Consumers will be able to configure their own Hewlett Packard PCs using an electronic kiosk at US superstore chain Circuit City.
Using the kiosks, due to be unveiled late summer, shoppers in a number of Circuit City stores will be able to customise the HP Pavilion 8300 with their choice of processor, memory and accessories. The PCs will be built to order and delivered to the store or to the buyer's home address.
The programme is expected to run in more than 510 Circuit City stores in the US by the autumn. HP was looking at extending the deal to other retailers and introducing it into Europe, including the UK.
While HP is awaiting the outcome of the project, a move towards direct, build-to-order sales on the Web was a distinct possibility. An HP representative confirmed it was 'something we're considering' but stressed that nothing had yet been decided.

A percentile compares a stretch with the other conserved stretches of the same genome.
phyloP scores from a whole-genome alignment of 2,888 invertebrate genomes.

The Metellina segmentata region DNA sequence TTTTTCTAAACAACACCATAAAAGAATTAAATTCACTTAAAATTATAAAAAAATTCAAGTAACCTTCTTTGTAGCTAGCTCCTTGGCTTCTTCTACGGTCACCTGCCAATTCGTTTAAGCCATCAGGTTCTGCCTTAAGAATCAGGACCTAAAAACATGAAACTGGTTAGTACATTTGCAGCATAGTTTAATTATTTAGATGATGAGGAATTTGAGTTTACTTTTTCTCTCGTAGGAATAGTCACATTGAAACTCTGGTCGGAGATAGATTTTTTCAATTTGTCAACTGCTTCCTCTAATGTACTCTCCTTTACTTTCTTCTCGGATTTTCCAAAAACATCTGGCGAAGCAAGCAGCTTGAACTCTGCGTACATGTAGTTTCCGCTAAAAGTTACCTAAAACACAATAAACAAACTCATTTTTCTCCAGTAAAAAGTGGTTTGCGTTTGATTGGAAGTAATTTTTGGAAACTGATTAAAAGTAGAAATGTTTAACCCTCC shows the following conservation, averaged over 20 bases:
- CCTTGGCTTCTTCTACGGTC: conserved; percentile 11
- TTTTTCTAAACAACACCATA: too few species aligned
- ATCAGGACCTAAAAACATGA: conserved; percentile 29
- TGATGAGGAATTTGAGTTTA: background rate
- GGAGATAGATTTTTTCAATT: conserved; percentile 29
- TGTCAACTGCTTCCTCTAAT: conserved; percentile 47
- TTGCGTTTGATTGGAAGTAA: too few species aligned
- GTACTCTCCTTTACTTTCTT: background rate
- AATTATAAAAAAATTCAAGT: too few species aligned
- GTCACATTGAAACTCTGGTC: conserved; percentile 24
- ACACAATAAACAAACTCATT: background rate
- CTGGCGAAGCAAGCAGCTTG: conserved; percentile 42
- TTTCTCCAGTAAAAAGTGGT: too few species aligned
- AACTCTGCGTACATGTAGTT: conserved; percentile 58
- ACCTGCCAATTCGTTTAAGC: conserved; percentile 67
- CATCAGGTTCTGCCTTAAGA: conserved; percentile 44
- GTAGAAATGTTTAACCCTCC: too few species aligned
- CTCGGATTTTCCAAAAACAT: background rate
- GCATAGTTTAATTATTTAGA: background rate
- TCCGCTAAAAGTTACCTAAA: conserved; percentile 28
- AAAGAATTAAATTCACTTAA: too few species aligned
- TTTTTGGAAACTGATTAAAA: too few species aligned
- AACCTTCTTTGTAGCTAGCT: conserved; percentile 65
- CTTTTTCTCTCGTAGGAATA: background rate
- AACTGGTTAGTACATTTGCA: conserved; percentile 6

The manufacturer already has an online store called HP Shopping Village but this only sells accessories and refurbished PCs. Another site, HP Commerce Center, connects users to HP resellers. The representative said HP Shopping Village would be a likely place for HP to offer direct, build-to-order systems.
After the success of direct vendor Dell, vendors with an established distribution channel, such as HP, Compaq and IBM, have been scrambling to fashion an adapted version of Dell's model. But HP has been adamant that it will not follow the lead of Compaq and IBM to sell direct because of fear of upsetting its channel partners.
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